Most asylum applicants in the EU in year 2010 came from Afghanistan

According to the data released by the European Statistical Office (Eurostat) in 2010, there were 257,800 asylum applicants registered in the whole European Union, which amounts to 515 applicants per million inhabitants. These figures show a slight decrease regarding application for asylum registered the previous year which amounted to 264,000 applicants.

The data presented by the European Statistical Office (Eurostat) show that the highest number of asylum applicants in 2010 was recorded in France with 51,600 applicants, followed by Germany with 48,500 and Sweden with 31,900. This three countries together with Belgium, the United Kingdom, the Netherlands, Austria, Greece, Italy and Poland accounted for more than 90% of applicants registered in the 27 Member states in 2010.

However, in terms of density, when compared with the population of each Member State, the highest rates of applicants registered were recorded in Cyprus, where 3,600 applicants per million inhabitants asked for asylum, followed by Sweden with 3,400, Belgium with 2,400, Luxembourg with 1,600 and Austria with 1,300.

Most of asylum applicants came from Afghanistan, which represented 8% of the total, followed by Russia (7%) and Serbia (7%). Some of these countries of origin are specially concentrated in certain Member states such as Latvia, where 38% of asylum applicants came from  Afghanistan, or Hungary where 33% from the same origin. The highest concentration was found in Poland where 73% of the applicants came from Russia. In Lithuania 50% came from Georgia and Bulgaria registered a strong influx of asylum applicants from from Iraq (44%).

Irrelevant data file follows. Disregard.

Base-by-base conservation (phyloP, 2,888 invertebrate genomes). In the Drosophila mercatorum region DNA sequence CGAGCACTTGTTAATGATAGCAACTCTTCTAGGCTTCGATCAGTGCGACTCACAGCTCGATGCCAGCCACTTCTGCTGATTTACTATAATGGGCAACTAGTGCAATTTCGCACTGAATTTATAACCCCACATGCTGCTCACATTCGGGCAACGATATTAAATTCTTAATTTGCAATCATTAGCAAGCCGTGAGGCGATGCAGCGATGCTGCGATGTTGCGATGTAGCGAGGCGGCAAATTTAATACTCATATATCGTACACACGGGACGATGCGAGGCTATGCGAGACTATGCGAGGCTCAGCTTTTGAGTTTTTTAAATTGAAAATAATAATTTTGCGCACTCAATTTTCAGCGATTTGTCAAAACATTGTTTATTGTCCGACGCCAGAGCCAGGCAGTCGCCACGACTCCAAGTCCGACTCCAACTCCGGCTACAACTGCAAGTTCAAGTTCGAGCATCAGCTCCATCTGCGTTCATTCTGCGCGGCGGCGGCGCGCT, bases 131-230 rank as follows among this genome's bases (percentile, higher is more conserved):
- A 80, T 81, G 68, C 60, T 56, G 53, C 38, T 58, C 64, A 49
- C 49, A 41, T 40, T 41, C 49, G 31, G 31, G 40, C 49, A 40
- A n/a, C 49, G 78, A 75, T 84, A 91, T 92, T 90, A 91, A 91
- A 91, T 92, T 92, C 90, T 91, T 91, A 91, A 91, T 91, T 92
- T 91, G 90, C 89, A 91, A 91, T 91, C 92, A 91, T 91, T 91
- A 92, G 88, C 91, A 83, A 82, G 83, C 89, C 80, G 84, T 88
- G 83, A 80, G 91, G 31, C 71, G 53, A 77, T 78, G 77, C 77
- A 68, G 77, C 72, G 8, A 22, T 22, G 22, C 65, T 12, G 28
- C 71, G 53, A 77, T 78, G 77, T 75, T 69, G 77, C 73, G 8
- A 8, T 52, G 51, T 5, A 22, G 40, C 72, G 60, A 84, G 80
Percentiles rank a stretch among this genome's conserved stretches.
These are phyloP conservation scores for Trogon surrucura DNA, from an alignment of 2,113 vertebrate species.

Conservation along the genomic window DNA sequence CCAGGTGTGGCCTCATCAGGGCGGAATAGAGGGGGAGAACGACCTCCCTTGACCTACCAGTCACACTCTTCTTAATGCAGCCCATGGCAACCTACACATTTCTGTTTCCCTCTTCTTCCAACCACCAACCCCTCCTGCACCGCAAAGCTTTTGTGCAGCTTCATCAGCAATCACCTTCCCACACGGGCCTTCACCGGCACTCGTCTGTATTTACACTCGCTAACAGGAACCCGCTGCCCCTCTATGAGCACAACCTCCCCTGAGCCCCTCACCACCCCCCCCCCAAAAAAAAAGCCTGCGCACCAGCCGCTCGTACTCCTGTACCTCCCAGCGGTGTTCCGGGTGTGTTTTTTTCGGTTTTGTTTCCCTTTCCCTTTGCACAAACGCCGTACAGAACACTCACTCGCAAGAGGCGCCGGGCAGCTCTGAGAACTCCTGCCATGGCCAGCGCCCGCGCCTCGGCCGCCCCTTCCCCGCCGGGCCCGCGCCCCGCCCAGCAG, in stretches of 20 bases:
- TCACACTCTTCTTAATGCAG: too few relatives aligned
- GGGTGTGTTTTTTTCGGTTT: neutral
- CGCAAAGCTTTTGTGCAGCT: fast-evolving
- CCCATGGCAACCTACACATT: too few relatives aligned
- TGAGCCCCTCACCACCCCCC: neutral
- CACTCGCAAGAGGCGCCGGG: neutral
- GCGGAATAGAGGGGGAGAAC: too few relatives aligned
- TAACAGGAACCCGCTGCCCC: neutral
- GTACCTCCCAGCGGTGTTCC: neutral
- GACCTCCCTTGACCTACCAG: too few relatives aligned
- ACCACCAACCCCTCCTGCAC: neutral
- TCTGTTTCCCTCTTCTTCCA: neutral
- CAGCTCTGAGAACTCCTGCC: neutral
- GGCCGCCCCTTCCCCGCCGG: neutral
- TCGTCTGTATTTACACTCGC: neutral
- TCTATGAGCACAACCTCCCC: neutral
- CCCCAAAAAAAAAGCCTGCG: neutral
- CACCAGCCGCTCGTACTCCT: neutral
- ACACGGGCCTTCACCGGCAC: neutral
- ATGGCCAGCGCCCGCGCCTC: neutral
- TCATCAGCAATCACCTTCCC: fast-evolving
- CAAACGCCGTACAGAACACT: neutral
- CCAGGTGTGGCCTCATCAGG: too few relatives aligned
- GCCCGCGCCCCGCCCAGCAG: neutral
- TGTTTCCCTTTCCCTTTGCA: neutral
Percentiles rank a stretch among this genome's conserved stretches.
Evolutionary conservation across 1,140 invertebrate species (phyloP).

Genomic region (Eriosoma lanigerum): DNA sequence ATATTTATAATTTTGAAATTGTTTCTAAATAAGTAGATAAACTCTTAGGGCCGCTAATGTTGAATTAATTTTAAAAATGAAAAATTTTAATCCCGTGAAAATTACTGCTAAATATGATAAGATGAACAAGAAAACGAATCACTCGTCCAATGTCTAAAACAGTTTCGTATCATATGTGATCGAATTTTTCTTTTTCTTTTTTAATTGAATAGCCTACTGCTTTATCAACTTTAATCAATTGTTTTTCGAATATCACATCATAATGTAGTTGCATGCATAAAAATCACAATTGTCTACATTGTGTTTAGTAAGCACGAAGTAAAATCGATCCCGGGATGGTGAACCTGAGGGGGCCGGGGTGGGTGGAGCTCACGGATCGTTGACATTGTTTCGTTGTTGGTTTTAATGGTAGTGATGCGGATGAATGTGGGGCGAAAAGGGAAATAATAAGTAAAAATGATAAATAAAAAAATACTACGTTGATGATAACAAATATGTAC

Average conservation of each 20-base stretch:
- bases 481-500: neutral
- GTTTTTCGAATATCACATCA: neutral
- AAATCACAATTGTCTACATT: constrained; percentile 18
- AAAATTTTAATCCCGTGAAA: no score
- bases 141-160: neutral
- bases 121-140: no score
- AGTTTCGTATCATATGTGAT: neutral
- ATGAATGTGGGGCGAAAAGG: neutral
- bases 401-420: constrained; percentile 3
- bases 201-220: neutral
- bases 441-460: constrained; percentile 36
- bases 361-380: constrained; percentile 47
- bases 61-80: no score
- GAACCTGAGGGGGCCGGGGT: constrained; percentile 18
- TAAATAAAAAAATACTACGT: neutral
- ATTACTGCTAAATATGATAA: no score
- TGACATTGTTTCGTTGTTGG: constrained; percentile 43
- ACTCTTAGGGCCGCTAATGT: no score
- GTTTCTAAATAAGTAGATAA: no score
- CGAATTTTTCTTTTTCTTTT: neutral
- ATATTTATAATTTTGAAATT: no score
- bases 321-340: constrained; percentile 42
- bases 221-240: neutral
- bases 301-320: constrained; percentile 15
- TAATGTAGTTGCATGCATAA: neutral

In 2010, 222,100 first instance decisions were made on asylum applications, which means that a decision was made at the first instance level of the asylum procedure. 75% of the applications for asylum were rejected, which amounts to 167,000 rejections. From the rest of applications, 27,000 applicants were granted refugee status (12%), 20,400 received subsidiary protection (9%) and 7,600 were granted authorisation to stay for humanitarian reasons (3%). However, it has to be noted that some of that first instance decisions made in 2010 may refer to applications registered in previous years.